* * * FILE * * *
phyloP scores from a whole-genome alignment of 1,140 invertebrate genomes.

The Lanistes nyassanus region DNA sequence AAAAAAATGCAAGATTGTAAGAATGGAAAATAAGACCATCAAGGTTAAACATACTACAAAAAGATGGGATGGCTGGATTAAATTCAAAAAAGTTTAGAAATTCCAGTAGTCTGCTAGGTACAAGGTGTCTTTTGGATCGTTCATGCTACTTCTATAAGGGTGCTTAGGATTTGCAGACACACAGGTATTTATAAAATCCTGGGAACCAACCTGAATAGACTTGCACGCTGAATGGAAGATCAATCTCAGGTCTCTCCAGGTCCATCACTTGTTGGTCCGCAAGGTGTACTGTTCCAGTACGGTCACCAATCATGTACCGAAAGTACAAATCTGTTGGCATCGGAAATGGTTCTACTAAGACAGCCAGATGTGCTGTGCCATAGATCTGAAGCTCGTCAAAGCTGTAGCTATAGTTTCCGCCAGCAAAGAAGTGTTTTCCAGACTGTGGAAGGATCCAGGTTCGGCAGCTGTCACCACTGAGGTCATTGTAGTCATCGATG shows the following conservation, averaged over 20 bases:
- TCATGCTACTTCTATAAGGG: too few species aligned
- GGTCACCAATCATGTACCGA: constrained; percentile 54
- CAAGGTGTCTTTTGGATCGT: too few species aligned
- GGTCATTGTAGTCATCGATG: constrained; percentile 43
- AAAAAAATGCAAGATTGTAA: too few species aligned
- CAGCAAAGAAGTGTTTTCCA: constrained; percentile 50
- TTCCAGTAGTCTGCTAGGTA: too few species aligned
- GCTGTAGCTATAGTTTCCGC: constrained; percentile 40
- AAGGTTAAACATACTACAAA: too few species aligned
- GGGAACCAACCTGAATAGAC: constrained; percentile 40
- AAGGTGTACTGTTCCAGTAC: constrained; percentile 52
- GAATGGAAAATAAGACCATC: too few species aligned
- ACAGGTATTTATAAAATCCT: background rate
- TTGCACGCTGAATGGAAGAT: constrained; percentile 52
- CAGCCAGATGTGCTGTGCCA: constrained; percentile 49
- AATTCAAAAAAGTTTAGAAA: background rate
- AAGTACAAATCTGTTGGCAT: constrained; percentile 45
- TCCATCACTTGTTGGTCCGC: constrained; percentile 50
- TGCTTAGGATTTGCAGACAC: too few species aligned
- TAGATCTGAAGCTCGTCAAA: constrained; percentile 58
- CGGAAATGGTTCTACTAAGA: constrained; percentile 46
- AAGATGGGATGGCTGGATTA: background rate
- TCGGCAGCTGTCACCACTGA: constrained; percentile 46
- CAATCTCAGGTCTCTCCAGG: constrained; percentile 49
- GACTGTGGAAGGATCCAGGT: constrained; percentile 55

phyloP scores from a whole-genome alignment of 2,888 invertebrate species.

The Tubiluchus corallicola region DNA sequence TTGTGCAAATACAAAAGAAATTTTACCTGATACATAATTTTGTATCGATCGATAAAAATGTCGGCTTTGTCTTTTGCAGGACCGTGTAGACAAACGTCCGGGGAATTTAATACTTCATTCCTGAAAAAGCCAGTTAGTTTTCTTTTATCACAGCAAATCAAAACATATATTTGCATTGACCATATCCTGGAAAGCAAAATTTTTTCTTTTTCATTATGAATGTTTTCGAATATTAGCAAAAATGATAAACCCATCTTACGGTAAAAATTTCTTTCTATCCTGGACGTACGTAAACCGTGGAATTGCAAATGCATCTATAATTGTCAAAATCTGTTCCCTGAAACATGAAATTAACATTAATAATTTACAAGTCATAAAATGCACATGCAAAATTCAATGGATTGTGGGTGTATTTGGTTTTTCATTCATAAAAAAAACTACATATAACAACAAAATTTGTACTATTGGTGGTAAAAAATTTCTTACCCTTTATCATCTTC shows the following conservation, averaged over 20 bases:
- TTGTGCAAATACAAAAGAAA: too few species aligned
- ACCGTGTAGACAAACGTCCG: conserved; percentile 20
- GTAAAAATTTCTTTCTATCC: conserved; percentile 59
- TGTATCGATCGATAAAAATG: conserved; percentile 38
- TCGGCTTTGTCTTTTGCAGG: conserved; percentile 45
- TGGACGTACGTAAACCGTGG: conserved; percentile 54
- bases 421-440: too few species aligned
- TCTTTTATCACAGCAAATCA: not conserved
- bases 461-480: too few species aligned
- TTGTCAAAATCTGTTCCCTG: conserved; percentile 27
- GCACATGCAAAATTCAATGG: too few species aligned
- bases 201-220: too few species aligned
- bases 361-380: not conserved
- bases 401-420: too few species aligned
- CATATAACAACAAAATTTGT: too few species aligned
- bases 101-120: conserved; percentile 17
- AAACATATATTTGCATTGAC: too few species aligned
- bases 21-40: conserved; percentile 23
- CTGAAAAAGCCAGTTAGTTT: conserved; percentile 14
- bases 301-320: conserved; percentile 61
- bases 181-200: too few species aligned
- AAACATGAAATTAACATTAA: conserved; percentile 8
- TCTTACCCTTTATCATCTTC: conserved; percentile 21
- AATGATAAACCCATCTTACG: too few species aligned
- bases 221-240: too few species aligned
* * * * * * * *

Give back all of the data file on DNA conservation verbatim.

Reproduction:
phyloP scores from a whole-genome alignment of 1,140 invertebrate genomes.

The Lanistes nyassanus region DNA sequence AAAAAAATGCAAGATTGTAAGAATGGAAAATAAGACCATCAAGGTTAAACATACTACAAAAAGATGGGATGGCTGGATTAAATTCAAAAAAGTTTAGAAATTCCAGTAGTCTGCTAGGTACAAGGTGTCTTTTGGATCGTTCATGCTACTTCTATAAGGGTGCTTAGGATTTGCAGACACACAGGTATTTATAAAATCCTGGGAACCAACCTGAATAGACTTGCACGCTGAATGGAAGATCAATCTCAGGTCTCTCCAGGTCCATCACTTGTTGGTCCGCAAGGTGTACTGTTCCAGTACGGTCACCAATCATGTACCGAAAGTACAAATCTGTTGGCATCGGAAATGGTTCTACTAAGACAGCCAGATGTGCTGTGCCATAGATCTGAAGCTCGTCAAAGCTGTAGCTATAGTTTCCGCCAGCAAAGAAGTGTTTTCCAGACTGTGGAAGGATCCAGGTTCGGCAGCTGTCACCACTGAGGTCATTGTAGTCATCGATG shows the following conservation, averaged over 20 bases:
- TCATGCTACTTCTATAAGGG: too few species aligned
- GGTCACCAATCATGTACCGA: constrained; percentile 54
- CAAGGTGTCTTTTGGATCGT: too few species aligned
- GGTCATTGTAGTCATCGATG: constrained; percentile 43
- AAAAAAATGCAAGATTGTAA: too few species aligned
- CAGCAAAGAAGTGTTTTCCA: constrained; percentile 50
- TTCCAGTAGTCTGCTAGGTA: too few species aligned
- GCTGTAGCTATAGTTTCCGC: constrained; percentile 40
- AAGGTTAAACATACTACAAA: too few species aligned
- GGGAACCAACCTGAATAGAC: constrained; percentile 40
- AAGGTGTACTGTTCCAGTAC: constrained; percentile 52
- GAATGGAAAATAAGACCATC: too few species aligned
- ACAGGTATTTATAAAATCCT: background rate
- TTGCACGCTGAATGGAAGAT: constrained; percentile 52
- CAGCCAGATGTGCTGTGCCA: constrained; percentile 49
- AATTCAAAAAAGTTTAGAAA: background rate
- AAGTACAAATCTGTTGGCAT: constrained; percentile 45
- TCCATCACTTGTTGGTCCGC: constrained; percentile 50
- TGCTTAGGATTTGCAGACAC: too few species aligned
- TAGATCTGAAGCTCGTCAAA: constrained; percentile 58
- CGGAAATGGTTCTACTAAGA: constrained; percentile 46
- AAGATGGGATGGCTGGATTA: background rate
- TCGGCAGCTGTCACCACTGA: constrained; percentile 46
- CAATCTCAGGTCTCTCCAGG: constrained; percentile 49
- GACTGTGGAAGGATCCAGGT: constrained; percentile 55

phyloP scores from a whole-genome alignment of 2,888 invertebrate species.

The Tubiluchus corallicola region DNA sequence TTGTGCAAATACAAAAGAAATTTTACCTGATACATAATTTTGTATCGATCGATAAAAATGTCGGCTTTGTCTTTTGCAGGACCGTGTAGACAAACGTCCGGGGAATTTAATACTTCATTCCTGAAAAAGCCAGTTAGTTTTCTTTTATCACAGCAAATCAAAACATATATTTGCATTGACCATATCCTGGAAAGCAAAATTTTTTCTTTTTCATTATGAATGTTTTCGAATATTAGCAAAAATGATAAACCCATCTTACGGTAAAAATTTCTTTCTATCCTGGACGTACGTAAACCGTGGAATTGCAAATGCATCTATAATTGTCAAAATCTGTTCCCTGAAACATGAAATTAACATTAATAATTTACAAGTCATAAAATGCACATGCAAAATTCAATGGATTGTGGGTGTATTTGGTTTTTCATTCATAAAAAAAACTACATATAACAACAAAATTTGTACTATTGGTGGTAAAAAATTTCTTACCCTTTATCATCTTC shows the following conservation, averaged over 20 bases:
- TTGTGCAAATACAAAAGAAA: too few species aligned
- ACCGTGTAGACAAACGTCCG: conserved; percentile 20
- GTAAAAATTTCTTTCTATCC: conserved; percentile 59
- TGTATCGATCGATAAAAATG: conserved; percentile 38
- TCGGCTTTGTCTTTTGCAGG: conserved; percentile 45
- TGGACGTACGTAAACCGTGG: conserved; percentile 54
- bases 421-440: too few species aligned
- TCTTTTATCACAGCAAATCA: not conserved
- bases 461-480: too few species aligned
- TTGTCAAAATCTGTTCCCTG: conserved; percentile 27
- GCACATGCAAAATTCAATGG: too few species aligned
- bases 201-220: too few species aligned
- bases 361-380: not conserved
- bases 401-420: too few species aligned
- CATATAACAACAAAATTTGT: too few species aligned
- bases 101-120: conserved; percentile 17
- AAACATATATTTGCATTGAC: too few species aligned
- bases 21-40: conserved; percentile 23
- CTGAAAAAGCCAGTTAGTTT: conserved; percentile 14
- bases 301-320: conserved; percentile 61
- bases 181-200: too few species aligned
- AAACATGAAATTAACATTAA: conserved; percentile 8
- TCTTACCCTTTATCATCTTC: conserved; percentile 21
- AATGATAAACCCATCTTACG: too few species aligned
- bases 221-240: too few species aligned